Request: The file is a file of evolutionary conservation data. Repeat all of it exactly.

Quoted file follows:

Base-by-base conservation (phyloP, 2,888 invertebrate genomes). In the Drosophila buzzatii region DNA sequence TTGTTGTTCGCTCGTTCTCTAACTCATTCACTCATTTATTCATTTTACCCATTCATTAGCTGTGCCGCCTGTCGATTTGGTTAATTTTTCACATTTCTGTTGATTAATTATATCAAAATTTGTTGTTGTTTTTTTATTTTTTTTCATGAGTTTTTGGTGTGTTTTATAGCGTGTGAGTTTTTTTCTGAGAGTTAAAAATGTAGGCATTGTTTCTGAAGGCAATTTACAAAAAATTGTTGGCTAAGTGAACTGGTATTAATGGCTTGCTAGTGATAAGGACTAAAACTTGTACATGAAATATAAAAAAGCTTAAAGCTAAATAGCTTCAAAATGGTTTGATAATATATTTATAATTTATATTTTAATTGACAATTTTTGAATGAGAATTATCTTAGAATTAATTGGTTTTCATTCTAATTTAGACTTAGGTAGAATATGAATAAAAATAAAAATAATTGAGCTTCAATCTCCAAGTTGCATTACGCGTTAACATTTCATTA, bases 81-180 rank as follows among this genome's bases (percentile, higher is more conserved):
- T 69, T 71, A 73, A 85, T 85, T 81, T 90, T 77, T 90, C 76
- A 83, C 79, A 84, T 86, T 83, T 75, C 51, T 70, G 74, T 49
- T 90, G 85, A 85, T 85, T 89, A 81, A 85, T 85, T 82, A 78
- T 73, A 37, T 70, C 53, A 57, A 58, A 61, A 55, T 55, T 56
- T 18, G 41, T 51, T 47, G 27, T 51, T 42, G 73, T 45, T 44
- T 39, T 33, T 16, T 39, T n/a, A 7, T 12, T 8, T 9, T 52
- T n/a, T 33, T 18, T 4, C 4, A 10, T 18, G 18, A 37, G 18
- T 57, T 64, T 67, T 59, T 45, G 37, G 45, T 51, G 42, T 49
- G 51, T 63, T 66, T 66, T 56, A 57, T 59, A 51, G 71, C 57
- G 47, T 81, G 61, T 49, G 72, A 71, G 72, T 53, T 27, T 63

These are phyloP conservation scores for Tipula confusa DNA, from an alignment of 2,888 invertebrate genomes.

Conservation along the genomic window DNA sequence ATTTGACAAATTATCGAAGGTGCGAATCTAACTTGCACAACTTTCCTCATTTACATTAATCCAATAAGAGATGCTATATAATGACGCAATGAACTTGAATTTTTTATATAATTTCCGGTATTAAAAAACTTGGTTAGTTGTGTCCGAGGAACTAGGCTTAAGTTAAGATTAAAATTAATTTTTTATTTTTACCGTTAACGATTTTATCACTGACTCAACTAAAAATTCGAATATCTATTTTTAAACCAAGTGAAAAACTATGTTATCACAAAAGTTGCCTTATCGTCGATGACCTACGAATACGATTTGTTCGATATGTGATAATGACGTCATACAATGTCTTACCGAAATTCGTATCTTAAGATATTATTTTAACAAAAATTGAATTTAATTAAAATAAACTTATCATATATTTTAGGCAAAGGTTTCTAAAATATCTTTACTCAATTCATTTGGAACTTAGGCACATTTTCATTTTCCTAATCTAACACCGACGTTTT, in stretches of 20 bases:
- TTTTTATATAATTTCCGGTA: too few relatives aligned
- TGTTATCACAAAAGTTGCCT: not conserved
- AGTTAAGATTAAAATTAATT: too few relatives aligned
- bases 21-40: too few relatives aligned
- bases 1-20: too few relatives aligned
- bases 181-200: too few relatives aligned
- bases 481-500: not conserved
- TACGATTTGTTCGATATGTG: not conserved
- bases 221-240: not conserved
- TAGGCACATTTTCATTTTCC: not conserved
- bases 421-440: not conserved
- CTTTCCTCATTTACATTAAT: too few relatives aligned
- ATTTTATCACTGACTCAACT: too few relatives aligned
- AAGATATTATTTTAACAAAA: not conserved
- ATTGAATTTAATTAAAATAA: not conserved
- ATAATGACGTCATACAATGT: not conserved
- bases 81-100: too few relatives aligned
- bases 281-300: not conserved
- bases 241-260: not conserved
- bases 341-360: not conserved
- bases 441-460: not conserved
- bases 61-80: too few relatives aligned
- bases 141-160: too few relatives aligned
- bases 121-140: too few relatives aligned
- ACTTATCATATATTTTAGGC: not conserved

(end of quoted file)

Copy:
Base-by-base conservation (phyloP, 2,888 invertebrate genomes). In the Drosophila buzzatii region DNA sequence TTGTTGTTCGCTCGTTCTCTAACTCATTCACTCATTTATTCATTTTACCCATTCATTAGCTGTGCCGCCTGTCGATTTGGTTAATTTTTCACATTTCTGTTGATTAATTATATCAAAATTTGTTGTTGTTTTTTTATTTTTTTTCATGAGTTTTTGGTGTGTTTTATAGCGTGTGAGTTTTTTTCTGAGAGTTAAAAATGTAGGCATTGTTTCTGAAGGCAATTTACAAAAAATTGTTGGCTAAGTGAACTGGTATTAATGGCTTGCTAGTGATAAGGACTAAAACTTGTACATGAAATATAAAAAAGCTTAAAGCTAAATAGCTTCAAAATGGTTTGATAATATATTTATAATTTATATTTTAATTGACAATTTTTGAATGAGAATTATCTTAGAATTAATTGGTTTTCATTCTAATTTAGACTTAGGTAGAATATGAATAAAAATAAAAATAATTGAGCTTCAATCTCCAAGTTGCATTACGCGTTAACATTTCATTA, bases 81-180 rank as follows among this genome's bases (percentile, higher is more conserved):
- T 69, T 71, A 73, A 85, T 85, T 81, T 90, T 77, T 90, C 76
- A 83, C 79, A 84, T 86, T 83, T 75, C 51, T 70, G 74, T 49
- T 90, G 85, A 85, T 85, T 89, A 81, A 85, T 85, T 82, A 78
- T 73, A 37, T 70, C 53, A 57, A 58, A 61, A 55, T 55, T 56
- T 18, G 41, T 51, T 47, G 27, T 51, T 42, G 73, T 45, T 44
- T 39, T 33, T 16, T 39, T n/a, A 7, T 12, T 8, T 9, T 52
- T n/a, T 33, T 18, T 4, C 4, A 10, T 18, G 18, A 37, G 18
- T 57, T 64, T 67, T 59, T 45, G 37, G 45, T 51, G 42, T 49
- G 51, T 63, T 66, T 66, T 56, A 57, T 59, A 51, G 71, C 57
- G 47, T 81, G 61, T 49, G 72, A 71, G 72, T 53, T 27, T 63

These are phyloP conservation scores for Tipula confusa DNA, from an alignment of 2,888 invertebrate genomes.

Conservation along the genomic window DNA sequence ATTTGACAAATTATCGAAGGTGCGAATCTAACTTGCACAACTTTCCTCATTTACATTAATCCAATAAGAGATGCTATATAATGACGCAATGAACTTGAATTTTTTATATAATTTCCGGTATTAAAAAACTTGGTTAGTTGTGTCCGAGGAACTAGGCTTAAGTTAAGATTAAAATTAATTTTTTATTTTTACCGTTAACGATTTTATCACTGACTCAACTAAAAATTCGAATATCTATTTTTAAACCAAGTGAAAAACTATGTTATCACAAAAGTTGCCTTATCGTCGATGACCTACGAATACGATTTGTTCGATATGTGATAATGACGTCATACAATGTCTTACCGAAATTCGTATCTTAAGATATTATTTTAACAAAAATTGAATTTAATTAAAATAAACTTATCATATATTTTAGGCAAAGGTTTCTAAAATATCTTTACTCAATTCATTTGGAACTTAGGCACATTTTCATTTTCCTAATCTAACACCGACGTTTT, in stretches of 20 bases:
- TTTTTATATAATTTCCGGTA: too few relatives aligned
- TGTTATCACAAAAGTTGCCT: not conserved
- AGTTAAGATTAAAATTAATT: too few relatives aligned
- bases 21-40: too few relatives aligned
- bases 1-20: too few relatives aligned
- bases 181-200: too few relatives aligned
- bases 481-500: not conserved
- TACGATTTGTTCGATATGTG: not conserved
- bases 221-240: not conserved
- TAGGCACATTTTCATTTTCC: not conserved
- bases 421-440: not conserved
- CTTTCCTCATTTACATTAAT: too few relatives aligned
- ATTTTATCACTGACTCAACT: too few relatives aligned
- AAGATATTATTTTAACAAAA: not conserved
- ATTGAATTTAATTAAAATAA: not conserved
- ATAATGACGTCATACAATGT: not conserved
- bases 81-100: too few relatives aligned
- bases 281-300: not conserved
- bases 241-260: not conserved
- bases 341-360: not conserved
- bases 441-460: not conserved
- bases 61-80: too few relatives aligned
- bases 141-160: too few relatives aligned
- bases 121-140: too few relatives aligned
- ACTTATCATATATTTTAGGC: not conserved